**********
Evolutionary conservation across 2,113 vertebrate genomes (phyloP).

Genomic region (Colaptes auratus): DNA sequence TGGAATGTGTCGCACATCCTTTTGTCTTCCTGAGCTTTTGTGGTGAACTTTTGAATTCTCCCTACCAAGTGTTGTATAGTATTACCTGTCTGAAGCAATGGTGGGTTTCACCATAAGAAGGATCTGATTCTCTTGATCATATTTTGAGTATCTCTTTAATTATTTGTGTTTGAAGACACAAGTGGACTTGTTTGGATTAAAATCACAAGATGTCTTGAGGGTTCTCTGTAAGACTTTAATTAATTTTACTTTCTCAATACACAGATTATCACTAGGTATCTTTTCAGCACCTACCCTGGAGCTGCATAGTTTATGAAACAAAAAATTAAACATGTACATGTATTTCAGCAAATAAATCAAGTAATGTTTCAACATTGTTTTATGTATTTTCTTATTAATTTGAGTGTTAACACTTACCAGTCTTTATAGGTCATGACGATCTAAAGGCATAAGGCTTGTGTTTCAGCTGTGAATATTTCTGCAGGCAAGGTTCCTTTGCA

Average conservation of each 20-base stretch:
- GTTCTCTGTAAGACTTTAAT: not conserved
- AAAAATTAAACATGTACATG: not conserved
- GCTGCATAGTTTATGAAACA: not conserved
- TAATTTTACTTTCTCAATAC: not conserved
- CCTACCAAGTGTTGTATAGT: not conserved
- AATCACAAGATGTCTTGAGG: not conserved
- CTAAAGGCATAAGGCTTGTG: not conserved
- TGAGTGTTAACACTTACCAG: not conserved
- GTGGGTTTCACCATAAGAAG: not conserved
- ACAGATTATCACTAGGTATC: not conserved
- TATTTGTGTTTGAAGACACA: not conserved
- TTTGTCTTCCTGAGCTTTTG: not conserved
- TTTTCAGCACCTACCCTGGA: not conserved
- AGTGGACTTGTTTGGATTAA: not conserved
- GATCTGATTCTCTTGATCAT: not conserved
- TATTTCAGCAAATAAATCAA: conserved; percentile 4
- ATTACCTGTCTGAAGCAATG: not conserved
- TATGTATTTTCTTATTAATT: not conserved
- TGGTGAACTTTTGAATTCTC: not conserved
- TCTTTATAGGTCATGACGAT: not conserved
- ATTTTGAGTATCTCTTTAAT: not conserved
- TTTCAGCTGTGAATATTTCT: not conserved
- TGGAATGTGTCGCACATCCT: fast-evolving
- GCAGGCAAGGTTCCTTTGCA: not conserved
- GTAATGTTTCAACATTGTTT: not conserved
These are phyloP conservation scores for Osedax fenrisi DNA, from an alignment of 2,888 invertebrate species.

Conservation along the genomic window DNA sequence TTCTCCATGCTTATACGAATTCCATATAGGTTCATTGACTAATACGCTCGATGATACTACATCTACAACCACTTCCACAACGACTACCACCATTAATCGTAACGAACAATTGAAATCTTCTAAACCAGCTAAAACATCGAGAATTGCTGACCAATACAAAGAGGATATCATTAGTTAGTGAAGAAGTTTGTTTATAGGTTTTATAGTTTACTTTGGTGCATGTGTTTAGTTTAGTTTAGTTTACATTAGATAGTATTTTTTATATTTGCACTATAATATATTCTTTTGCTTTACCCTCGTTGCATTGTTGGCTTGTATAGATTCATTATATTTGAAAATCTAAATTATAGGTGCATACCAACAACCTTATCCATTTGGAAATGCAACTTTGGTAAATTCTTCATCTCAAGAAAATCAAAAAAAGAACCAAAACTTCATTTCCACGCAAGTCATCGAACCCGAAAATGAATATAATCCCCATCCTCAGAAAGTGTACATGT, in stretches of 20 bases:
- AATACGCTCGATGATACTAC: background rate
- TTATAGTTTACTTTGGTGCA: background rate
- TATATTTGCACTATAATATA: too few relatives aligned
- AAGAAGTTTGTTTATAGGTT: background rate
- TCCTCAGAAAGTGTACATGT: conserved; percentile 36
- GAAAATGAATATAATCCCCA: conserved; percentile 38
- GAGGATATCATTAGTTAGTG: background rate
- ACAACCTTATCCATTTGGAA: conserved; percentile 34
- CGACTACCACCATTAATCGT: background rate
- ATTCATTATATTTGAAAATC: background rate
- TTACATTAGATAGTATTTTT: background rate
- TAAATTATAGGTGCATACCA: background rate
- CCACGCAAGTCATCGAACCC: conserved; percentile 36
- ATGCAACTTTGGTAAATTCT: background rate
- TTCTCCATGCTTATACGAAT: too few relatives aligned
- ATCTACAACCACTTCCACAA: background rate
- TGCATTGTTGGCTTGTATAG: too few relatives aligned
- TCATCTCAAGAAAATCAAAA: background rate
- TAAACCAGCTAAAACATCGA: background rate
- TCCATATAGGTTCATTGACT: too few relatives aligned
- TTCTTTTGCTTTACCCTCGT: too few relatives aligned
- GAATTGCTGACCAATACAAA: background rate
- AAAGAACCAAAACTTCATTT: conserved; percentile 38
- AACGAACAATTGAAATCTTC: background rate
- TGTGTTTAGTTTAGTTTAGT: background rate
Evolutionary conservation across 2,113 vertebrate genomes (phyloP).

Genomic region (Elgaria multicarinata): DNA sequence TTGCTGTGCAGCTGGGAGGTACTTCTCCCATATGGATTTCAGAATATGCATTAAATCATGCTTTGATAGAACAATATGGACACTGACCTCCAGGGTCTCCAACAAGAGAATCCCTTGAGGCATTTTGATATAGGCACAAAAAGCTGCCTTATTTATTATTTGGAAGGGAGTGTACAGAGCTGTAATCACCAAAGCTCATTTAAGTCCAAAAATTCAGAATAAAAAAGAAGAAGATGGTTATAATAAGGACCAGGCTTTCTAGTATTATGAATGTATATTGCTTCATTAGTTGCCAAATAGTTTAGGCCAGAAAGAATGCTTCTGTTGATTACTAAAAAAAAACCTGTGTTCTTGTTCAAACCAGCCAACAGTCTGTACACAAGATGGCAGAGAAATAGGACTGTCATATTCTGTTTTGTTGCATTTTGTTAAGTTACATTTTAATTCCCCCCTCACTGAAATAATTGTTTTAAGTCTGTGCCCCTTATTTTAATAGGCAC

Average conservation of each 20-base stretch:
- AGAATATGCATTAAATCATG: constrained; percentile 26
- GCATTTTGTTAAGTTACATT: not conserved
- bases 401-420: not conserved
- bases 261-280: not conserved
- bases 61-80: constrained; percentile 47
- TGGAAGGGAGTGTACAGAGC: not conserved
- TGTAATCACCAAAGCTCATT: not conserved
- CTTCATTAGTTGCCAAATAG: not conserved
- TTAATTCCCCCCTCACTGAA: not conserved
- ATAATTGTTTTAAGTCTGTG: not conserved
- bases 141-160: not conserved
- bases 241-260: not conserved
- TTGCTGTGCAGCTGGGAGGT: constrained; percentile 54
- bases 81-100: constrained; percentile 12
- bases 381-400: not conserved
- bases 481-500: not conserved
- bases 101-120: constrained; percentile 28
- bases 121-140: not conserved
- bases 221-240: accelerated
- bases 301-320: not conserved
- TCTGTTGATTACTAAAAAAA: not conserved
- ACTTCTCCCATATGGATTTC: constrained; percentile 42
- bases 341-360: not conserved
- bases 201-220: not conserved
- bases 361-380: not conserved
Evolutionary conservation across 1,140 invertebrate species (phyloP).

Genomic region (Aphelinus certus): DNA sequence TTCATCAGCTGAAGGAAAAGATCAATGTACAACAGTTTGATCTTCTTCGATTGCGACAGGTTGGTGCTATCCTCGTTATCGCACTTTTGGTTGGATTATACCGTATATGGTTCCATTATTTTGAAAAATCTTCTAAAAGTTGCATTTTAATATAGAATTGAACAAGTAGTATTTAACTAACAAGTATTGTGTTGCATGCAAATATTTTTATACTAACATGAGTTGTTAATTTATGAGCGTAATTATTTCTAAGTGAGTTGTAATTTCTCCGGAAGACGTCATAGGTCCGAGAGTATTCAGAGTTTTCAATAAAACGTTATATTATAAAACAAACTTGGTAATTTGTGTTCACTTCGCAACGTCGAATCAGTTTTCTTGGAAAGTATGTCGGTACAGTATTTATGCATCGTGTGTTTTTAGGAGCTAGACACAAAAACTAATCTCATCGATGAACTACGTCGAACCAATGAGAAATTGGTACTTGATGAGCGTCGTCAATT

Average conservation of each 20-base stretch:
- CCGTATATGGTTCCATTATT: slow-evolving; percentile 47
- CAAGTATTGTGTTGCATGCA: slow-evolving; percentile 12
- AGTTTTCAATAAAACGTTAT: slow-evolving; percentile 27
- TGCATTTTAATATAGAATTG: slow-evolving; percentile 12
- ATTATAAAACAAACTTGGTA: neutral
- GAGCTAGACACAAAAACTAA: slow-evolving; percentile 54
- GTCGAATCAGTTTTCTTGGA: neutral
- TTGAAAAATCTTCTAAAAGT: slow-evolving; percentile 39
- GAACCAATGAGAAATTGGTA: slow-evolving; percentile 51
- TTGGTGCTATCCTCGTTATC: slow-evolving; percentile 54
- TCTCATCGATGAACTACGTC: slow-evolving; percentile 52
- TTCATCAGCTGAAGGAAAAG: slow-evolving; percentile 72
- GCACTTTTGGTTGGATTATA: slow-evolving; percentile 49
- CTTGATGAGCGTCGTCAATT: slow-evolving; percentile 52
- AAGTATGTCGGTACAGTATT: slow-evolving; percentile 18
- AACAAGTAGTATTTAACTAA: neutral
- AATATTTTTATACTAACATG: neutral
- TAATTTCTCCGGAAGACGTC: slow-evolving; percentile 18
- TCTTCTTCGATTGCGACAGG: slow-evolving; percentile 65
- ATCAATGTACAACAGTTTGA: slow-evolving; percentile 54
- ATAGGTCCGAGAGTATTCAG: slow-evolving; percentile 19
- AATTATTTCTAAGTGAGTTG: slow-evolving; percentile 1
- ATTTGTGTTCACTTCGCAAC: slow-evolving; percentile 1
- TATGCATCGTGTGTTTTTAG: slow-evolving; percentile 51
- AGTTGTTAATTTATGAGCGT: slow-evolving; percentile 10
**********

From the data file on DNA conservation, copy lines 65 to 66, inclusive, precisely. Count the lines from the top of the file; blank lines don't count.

- TGTAATCACCAAAGCTCATT: not conserved
- CTTCATTAGTTGCCAAATAG: not conserved